Irish Lesson 48

Céad Míle Fáilte!


Make a real connection to your Irish heritage

Feeling like you could never crack Irish Gaelic?

Break it down into easy Bitesize portions, with the free "Irish for Beginners" email course by Bitesize Irish.

Enter your name and email address below to get started (and we'll never spam you):

Lesson by "The Irish People"

Pronunciation Review

The letter groups "abh" and "amh" without síneadh fada over the "a", in a first syllable and inside a word, are usually pronounced (ou) as in the English word "out". Examples of the pronunciation of these:

abha (OU-uh), river

babhta (BOU-tuh), bout

labhair (LOU-ir), speak

gabha (GOU-uh), smith

leabhar (LOU-wuhr), book

Feabhra (FOU-ruh), February

amhras (OU-ruhs), doubt

amhrán (ou-RAW*N), song

ramhar (ROU-wuhr), fat

amharclann (OU-uhr-kluhn), theater

samhra (SOU-ruh), summer

Samhain (SOU-in), November

In a later syllable or at a word end, "amh" or "abh" can be pronounced (v), as in:

agallamh (uh-GAHL-uhv), dialog

déanamh (DAY*N-uhv), making, doing

léamh (LAY*-uhv), reading

cliabh (kleev), basket

sliabh (shleev), mountain

A síneadh fada over the "a" in "amh" or "abh" usually results in an (aw*v) sound. Examples: lámh (law*v), hand; ábhar (AW*-wuhr), material, subject; sámh (saw*v), pleasant.


Here are some more uses for the preposition "do" (duh), meaning "to" or "for".

The common salutation "Dia duit", which becomes "Dia daoibh" (DEE-uh geev) when you address two or more persons, is an example. It is a shortened form of: "Go mbeannaí (goh MAN-ee) Dia duit"; may God bless you.

Tabhair dom é (TOO-ir duhm ay*), give it to me; tugaim an t-airgead dó (TUG-im un TAR-i-guhd doh), I give him the money, are examples of "do" with "give". The pronouns "é, í, iad" go to the end of the sentence.

Lig dom é a dhéanamh, let me do it; lig sé don fhear an leabhar a léamh, he let the man read the book.

Taispeáin dom é (tash-PAW*-in duhm ay*), show it to me.

Tá grá aige di (taw* graw* eg-GE dee), he loves her.

Is fíor duit (is FEE-uhr git), true for you, you are right.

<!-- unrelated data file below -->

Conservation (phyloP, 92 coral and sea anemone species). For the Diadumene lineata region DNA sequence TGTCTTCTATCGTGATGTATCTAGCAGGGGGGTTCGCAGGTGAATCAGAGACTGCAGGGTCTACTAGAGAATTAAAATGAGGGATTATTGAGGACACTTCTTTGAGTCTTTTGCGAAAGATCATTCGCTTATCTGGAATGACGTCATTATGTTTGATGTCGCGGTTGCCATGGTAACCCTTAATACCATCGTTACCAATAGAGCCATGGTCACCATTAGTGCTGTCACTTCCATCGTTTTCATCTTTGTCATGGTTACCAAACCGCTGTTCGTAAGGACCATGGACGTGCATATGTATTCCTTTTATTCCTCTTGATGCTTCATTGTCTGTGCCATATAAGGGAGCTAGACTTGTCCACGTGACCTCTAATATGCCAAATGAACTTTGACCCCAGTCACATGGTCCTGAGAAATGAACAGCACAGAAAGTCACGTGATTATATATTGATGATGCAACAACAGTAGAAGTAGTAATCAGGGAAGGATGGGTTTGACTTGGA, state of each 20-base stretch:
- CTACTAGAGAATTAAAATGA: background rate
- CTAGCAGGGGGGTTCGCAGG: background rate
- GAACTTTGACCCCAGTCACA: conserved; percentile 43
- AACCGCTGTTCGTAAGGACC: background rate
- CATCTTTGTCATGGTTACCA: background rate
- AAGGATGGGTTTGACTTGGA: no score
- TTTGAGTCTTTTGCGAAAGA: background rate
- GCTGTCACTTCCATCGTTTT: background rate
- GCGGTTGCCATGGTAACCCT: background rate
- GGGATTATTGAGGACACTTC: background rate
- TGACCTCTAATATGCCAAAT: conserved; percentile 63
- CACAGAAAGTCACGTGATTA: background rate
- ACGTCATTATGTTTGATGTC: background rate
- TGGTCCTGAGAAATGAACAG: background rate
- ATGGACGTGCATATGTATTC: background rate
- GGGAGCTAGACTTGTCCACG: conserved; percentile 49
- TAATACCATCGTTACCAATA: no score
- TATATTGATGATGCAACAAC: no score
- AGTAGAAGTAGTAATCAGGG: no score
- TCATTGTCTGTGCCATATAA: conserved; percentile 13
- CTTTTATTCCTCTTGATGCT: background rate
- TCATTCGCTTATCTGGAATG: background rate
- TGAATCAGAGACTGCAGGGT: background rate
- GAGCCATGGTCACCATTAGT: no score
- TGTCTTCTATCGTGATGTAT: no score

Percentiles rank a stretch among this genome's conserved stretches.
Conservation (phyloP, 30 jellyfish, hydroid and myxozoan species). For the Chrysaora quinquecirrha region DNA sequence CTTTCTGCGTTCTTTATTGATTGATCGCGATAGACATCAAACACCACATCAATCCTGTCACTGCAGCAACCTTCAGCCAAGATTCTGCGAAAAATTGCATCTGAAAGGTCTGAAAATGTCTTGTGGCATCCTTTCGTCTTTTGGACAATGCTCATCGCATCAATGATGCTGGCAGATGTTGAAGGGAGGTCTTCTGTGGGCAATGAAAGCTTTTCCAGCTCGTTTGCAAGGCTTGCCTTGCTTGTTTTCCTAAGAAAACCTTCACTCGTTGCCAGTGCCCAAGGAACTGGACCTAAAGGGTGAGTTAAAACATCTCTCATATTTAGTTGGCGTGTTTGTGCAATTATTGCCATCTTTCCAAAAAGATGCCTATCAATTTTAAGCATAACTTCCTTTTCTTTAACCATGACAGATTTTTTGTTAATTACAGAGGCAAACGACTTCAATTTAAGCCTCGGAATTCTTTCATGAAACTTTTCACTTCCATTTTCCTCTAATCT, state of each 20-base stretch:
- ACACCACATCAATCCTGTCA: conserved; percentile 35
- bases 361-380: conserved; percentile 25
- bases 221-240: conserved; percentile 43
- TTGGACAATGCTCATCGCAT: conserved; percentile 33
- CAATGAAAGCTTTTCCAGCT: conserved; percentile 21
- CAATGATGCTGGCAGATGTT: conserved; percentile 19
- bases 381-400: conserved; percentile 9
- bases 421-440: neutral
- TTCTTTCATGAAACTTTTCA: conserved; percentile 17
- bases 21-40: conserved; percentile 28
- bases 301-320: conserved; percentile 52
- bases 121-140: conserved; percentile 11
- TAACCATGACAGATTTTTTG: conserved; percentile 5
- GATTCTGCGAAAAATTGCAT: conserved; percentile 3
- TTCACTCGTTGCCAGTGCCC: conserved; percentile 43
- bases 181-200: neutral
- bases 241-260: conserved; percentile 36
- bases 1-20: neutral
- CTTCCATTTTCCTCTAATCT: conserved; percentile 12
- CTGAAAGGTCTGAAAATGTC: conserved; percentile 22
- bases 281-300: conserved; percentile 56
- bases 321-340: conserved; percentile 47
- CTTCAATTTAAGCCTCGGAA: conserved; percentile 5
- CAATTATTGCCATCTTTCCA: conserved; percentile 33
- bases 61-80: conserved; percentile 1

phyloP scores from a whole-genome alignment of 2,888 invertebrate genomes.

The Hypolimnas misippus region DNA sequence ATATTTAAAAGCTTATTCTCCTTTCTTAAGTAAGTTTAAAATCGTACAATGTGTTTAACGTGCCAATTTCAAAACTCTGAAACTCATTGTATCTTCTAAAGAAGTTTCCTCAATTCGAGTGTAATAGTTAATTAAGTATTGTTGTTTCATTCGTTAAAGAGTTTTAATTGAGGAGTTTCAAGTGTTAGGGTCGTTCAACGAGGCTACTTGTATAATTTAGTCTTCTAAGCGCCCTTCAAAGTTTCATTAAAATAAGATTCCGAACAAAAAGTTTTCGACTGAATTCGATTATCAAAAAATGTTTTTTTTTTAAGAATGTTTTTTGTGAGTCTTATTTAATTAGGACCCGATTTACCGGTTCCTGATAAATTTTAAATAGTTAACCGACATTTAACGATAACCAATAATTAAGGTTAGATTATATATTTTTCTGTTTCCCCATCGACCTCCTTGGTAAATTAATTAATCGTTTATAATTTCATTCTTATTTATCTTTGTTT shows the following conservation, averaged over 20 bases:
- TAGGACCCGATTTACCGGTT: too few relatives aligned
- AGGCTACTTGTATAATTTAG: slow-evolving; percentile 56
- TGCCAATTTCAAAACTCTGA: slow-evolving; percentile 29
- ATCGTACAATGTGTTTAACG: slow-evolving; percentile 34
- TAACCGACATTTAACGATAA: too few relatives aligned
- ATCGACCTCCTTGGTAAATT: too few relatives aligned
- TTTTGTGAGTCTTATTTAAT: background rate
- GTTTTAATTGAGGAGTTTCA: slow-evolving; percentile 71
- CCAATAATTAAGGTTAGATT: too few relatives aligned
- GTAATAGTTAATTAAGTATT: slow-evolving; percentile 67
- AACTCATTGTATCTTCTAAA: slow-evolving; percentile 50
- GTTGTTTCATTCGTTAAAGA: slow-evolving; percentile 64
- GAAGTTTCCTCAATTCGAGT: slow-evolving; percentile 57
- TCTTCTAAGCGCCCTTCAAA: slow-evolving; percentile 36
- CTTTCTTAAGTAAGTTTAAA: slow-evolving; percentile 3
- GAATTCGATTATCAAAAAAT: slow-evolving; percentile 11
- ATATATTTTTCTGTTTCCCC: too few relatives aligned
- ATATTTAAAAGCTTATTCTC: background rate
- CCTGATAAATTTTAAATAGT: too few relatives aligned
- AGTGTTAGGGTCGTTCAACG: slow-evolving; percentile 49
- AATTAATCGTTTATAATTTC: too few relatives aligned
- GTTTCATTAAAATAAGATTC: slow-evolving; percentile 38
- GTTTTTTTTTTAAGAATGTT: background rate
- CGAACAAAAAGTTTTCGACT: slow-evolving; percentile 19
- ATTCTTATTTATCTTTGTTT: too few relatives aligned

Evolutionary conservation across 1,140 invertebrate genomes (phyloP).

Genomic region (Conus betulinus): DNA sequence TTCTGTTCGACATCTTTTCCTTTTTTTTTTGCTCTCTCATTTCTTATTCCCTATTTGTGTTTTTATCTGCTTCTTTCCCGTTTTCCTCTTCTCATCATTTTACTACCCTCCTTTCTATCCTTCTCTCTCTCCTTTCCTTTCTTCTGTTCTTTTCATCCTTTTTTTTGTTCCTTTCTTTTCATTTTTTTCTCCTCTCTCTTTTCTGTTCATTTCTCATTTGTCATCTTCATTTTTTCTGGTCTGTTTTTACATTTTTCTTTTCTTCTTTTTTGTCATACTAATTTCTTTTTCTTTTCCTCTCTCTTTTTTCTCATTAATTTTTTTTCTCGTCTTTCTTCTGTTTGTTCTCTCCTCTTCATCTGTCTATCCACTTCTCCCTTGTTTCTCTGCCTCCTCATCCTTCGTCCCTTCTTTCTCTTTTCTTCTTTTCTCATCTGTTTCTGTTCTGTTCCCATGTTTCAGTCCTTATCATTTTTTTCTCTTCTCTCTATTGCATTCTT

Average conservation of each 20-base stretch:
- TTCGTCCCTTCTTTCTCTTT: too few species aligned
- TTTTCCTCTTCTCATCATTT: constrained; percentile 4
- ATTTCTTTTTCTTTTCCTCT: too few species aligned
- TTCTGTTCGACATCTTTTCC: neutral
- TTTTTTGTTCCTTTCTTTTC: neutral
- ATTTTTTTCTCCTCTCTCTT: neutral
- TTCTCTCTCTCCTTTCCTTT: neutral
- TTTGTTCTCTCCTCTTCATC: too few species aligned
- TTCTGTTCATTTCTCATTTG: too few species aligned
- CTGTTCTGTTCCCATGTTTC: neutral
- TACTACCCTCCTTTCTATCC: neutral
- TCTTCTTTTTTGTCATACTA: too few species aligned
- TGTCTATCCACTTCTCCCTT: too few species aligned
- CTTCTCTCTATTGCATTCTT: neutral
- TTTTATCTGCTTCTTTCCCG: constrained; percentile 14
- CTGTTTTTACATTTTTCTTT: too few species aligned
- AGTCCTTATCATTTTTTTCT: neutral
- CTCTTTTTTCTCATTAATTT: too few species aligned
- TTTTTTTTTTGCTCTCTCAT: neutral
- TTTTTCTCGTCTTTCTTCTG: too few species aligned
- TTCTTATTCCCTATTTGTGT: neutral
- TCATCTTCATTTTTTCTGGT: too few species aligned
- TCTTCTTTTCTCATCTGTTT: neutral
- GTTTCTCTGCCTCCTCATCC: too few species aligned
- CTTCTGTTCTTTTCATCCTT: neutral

Is duitse é seo, this is for you.


Masculine nouns

garáiste (guh-RAW*SH-te), garage

glas (glahs), lock

grá (graw*), love

Feminine nouns

duilleog, an duilleog (dil-YOHG, un dil-YOHG), leaf

craobh, an chraobh (kray*v, un K*RAY*V), branch

tarraing, ag tarraingt (TAHR-ing, uh TAHR-inkt), pull

tarraingím (TAHR-ing-eem), I pull

céanna (KAY*-uh-nuh), same

sroich, ag sroicheadh (sri, uh SRI-huh), reach a destination

sroich sé an chathair (sri shay* un K*AH-hir), he reached the city


Go through a progressive drill with "do", starting with:

An ligeann sé dom é a cheannach? Ní ligeann sé dom é a cheannach. Ligeann sé duit é a cheannach. An ligeann sé duit é a cheannach? Etc.

Reading Exercise

The narrative from Lesson 47 is continued.

D'éirigh an ghrian níos airde sa spéir, agus bhí Brian ábalta an tsráid agus na tithe le taobh na sráide a fheiscint. Ní raibh mórán duilleog ar na crainn, agus shéid an ghaoth trí na craobhacha loma. Bhí an geimhreadh ag teacht.

Bheannaigh Brian do Shéan, cara leis. Bhí Seán ina chónaí i dteach níos faide thuas an tsráid, timpeall leathmhíle ó Bhrian. "Cá bhfuil do charr, a Bhrian",. arsa Seán leis. "Ó, tá obair le déanamh air. Tá sé i mo gharáiste fós. Níl an t-am agam chun na deisithe a dhéanamh," arsa Brian.

Key: DEYE-ree un YREE-uhn nees AR-de suh spay*r, AH-guhs vee BREE-uhn AW*-buhl-tuh un traw*d AH-guhs nuh TEE-huh le tay*v nuh SRAW*D-e uh ESH-kint. nee rev moh-RAW*N dil-YOHG er nuh krin, AH-guhs hay*d un gway* tree nuh KRAY*V-uh-huh LOHM-uh. vee un GEV-ruh uh TYAHK*T.

VAN-ee BREE-uhn duh hyaw*n, KAH-ruh lesh. vee shaw*n nuh K*OHN-ee i DAHK* nees FAH-de HOO-uhs un traw*d, TIM-puhl la-VEEL-e oh VREE-uhn. "kaw* vwil duh k*ahr, uh VREE-uhn", ER-suh shaw*n lesh. "oh, taw* OH-bir le DAY*N-uhv er. taw* shay* i muh guh-RAW*SH-te fohs. neel un toum uh-GUHM hun nuh DESH-i-he uh YAY*N-uhv", ER-suh BREE-uhn.

Translation: The sun rose higher in the sky, and Brian was able to see the street and the houses along the street. There weren't many leaves on the trees, and the wind blew through the bare branches. Winter was coming.

Brian greeted Seán, his friend. Seán lived in a house farther up the street, about a half mile from Brian. "Where is your car, Brian", said Seán to him. "Oh, there's work to be done on it. It's in my garage still. I don't have time to make the repairs," said Brian.

Notes: "High" is "ard", but "higher" is "níos airde". Often in going to the comparative, the last consonant in an adjective becomes slender, as in "fada", which becomes "níos faide", longer, farther.

One way to say "to be able" is: "Tá sé ábálta." Another way is: "Is féidir leis" (is FAY*-dir lesh), he can. The verbal noun follows both: Tá sé ábálta an obair a dhéanamh.

"Beannaím dó" means "I greet him".

When you dwell or reside in a place, "Bíonn tú i do chónaí ann," (BEE-uhn too i duh K*OHN-ee oun), You be in your living there. We are living here" is "Bímid inár gcónaí anseo" (BEE-mid in aw*r GOHN-ee un-SHUH), we be in our living here.

<<back to top of page>>

(c) 1997 The Irish People. May be reprinted with credit.

Home | Word Review Board | Irish Facts & Fun | Audio Central | Sitemap

erins web . erins web ireland . erins web gaelic . erins web weaves
site map
. privacy statement

© Bitesize Irish Ltd. 2014, unless otherwise stated. All rights reserved.
Contact Bitesize Irish